The best way to prevent teenage pregnancies is to teach abstinence and a value-based curriculum, a task force report said Wednesday.

The Governor's Task Force on Teenage Pregnancy Prevention released its report, the culmination of nearly 18 months of interviews, surveys and hearings on how best to educate Utah's youth on the consequences of sexual activity.The task force recommendation shunned supporting the use of contraceptives as an alternative to abstinence, preferring to base education on the premise that the best sex for teenagers is no sex at all.

But a minority statement in the 82-page report said while promoting abstinence is essential, it ignores the realities found in a survey of more than 800 students - that one-third of Utah's high school teens already have had intercourse.

"A comprehensive program to prevent teenage pregnancy must include a prevention option for those teens who are and remain sexually active," the minority statement said.

"For teenagers who do not or will not choose abstinence, contraception is a safe and effective way to avoid the problems of early pregnancy and parenthood. This is especially true for teenage parents, sometimes married, who have already experienced a pregnancy."

The Utah Legislature in 1987 ordered the task force to define problems related to teenage pregnancy and develop, test and implement solutions to prevent teenage pregnancy.

"We wanted to know why the problem (of teenage pregnancy) seems to be getting bigger and bigger" when both the federal and state government are spending millions of dollars on prevention programs, Sen. Stephen J. Rees, R-Salt Lake, chairman of the 11-member committee, told the Education Interim Committee meeting Wednesday morning.

Simply put, the figures say more babies are born to teenage females in Utah compared to the national figures. But a lower percentage of Utah's teens get pregnant.

Teenage pregnancy rates in Utah rose in the late 1970s and peaked in 1980 at 46 pregnancies per 1,000 females age 15-17, the report said. That number has since declined to 35 teen pregnancies per 1,000 last year.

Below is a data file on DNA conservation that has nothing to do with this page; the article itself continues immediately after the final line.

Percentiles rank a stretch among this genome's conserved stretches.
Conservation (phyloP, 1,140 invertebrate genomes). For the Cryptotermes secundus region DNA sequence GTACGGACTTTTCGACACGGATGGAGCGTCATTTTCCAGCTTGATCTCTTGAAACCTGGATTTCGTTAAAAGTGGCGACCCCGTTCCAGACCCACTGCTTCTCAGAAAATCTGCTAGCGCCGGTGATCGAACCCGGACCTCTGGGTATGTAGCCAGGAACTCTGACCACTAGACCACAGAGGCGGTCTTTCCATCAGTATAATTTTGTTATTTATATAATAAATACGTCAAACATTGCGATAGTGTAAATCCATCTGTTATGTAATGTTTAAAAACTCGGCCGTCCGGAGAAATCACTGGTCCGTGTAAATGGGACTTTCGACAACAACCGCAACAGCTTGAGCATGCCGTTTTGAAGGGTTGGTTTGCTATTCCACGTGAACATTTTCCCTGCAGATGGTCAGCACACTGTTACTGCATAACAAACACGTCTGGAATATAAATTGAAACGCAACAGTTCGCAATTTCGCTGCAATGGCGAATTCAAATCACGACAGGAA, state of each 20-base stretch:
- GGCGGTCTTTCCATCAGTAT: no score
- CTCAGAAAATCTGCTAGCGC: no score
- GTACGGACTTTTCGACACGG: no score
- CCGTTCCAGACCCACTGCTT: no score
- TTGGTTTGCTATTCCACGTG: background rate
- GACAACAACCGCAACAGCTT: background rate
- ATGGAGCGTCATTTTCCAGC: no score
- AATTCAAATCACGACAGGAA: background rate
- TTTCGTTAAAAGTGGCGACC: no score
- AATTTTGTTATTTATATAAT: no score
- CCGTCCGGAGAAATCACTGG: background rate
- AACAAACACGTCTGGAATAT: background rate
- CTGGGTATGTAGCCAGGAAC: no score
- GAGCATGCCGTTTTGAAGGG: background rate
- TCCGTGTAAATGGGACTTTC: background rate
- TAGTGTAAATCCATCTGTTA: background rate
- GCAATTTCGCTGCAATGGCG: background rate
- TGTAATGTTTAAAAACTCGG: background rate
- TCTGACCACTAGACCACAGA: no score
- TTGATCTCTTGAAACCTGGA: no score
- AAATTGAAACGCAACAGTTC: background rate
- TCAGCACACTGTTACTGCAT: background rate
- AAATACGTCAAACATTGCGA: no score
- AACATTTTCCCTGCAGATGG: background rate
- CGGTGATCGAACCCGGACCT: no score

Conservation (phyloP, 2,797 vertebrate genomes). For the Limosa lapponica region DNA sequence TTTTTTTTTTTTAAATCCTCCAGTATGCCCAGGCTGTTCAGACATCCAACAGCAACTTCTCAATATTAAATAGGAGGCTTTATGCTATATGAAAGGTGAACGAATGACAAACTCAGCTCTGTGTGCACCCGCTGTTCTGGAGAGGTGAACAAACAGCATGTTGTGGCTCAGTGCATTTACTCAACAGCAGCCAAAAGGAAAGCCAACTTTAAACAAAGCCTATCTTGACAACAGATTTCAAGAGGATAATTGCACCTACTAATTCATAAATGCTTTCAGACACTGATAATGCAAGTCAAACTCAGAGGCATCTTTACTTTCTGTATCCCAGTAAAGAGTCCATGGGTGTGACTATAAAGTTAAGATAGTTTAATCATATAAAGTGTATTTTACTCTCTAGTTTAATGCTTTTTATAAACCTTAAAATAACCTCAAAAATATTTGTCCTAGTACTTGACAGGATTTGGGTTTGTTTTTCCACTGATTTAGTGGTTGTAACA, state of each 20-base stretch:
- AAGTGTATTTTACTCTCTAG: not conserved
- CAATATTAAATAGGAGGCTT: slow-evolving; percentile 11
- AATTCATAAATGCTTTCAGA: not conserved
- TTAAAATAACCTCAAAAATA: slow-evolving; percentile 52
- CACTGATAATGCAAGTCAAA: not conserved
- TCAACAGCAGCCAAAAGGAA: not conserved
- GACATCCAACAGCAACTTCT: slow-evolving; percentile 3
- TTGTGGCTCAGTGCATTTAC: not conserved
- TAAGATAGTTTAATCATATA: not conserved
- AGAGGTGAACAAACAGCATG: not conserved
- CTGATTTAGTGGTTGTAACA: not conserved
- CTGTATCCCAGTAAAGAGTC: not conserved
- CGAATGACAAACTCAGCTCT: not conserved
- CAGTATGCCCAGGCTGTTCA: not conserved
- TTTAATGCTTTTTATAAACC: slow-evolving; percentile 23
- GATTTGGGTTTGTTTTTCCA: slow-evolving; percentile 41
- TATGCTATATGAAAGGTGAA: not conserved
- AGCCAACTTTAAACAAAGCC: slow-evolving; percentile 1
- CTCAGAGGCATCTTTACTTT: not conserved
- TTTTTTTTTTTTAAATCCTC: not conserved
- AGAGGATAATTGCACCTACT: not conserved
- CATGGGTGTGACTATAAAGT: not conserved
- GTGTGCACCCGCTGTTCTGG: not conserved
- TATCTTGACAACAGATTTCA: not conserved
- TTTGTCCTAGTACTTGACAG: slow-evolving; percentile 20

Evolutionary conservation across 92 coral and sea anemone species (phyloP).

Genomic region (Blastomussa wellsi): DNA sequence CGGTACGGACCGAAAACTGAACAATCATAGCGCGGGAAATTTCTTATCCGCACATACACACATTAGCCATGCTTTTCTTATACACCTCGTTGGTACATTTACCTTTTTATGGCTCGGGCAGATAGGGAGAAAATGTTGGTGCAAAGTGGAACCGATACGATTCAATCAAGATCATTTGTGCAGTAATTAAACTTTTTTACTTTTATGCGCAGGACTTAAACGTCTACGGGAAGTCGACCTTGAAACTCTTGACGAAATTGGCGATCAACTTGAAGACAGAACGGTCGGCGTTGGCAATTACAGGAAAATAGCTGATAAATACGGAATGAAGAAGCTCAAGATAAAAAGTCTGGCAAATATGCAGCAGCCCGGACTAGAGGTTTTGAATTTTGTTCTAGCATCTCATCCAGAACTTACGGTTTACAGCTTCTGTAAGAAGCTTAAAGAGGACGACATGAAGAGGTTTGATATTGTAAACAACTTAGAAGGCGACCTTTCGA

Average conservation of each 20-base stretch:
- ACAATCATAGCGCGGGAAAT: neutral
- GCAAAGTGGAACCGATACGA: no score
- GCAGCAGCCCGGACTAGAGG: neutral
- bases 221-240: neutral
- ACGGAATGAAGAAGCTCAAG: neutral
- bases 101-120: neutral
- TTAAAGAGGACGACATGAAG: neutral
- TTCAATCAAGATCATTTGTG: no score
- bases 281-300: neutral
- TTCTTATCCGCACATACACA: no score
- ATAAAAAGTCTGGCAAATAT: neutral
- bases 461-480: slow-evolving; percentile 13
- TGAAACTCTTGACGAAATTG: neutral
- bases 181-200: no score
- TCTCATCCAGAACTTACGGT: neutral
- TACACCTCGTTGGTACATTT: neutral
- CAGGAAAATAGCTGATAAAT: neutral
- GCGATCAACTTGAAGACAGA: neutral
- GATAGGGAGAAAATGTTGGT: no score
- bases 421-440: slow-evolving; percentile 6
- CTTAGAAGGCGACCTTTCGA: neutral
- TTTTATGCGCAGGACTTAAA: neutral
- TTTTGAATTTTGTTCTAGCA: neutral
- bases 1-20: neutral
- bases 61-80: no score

But during the same time, the proportion of teenage births to unmarried women has risen, and more than a third of all births to teenage females are outside marriage.

"Utah has a higher adolescent birth rate than the U.S. average," said Bryant Howe, a legislative staff member.

But Howe said the figures lead task members to "feel Utah has a lower sexual activity rate than the nation."

Influences on adolescent sexual activity include peer and parental support of values, Howe said. If parents and friends are supportive of a teen's belief that sex outside of marriage is wrong, then that child is less likely to engage in premarital intercourse.

A survey of 839 students in 17 Utah high schools found one-third are sexually active. The Utah average, the report said, is 32 percent compared to the U.S. average of 46 percent for 16-year-olds.

The task force recommendations for policies to be used in implementing a sex education curriculum include:

-Firmly base all adolescent pregnancy prevention programs on the principle of sexual abstinence among teenagers.

-Encourage adolescents who have had sexual intercourse to refrain from further sexual involvement.

-Not support the use of contraceptives as an alternative to sexual abstinence for teenagers.

-Allow the task force to continue to monitor implementation of its recommendations two years past the 1989 sunset provision.

-Develop and adopt a kindergarten-through-12th-grade curriculum on family life and human development as part of core curriculum requirements.

-Initiate a public education and information campaign to increase awareness of teen pregnancy and encourage prevention efforts.

-Target appropriate and effective intervention strategies toward youth at high risk for teenage sexual activity and pregnancy.

-Involve parents and guardians as much as possible.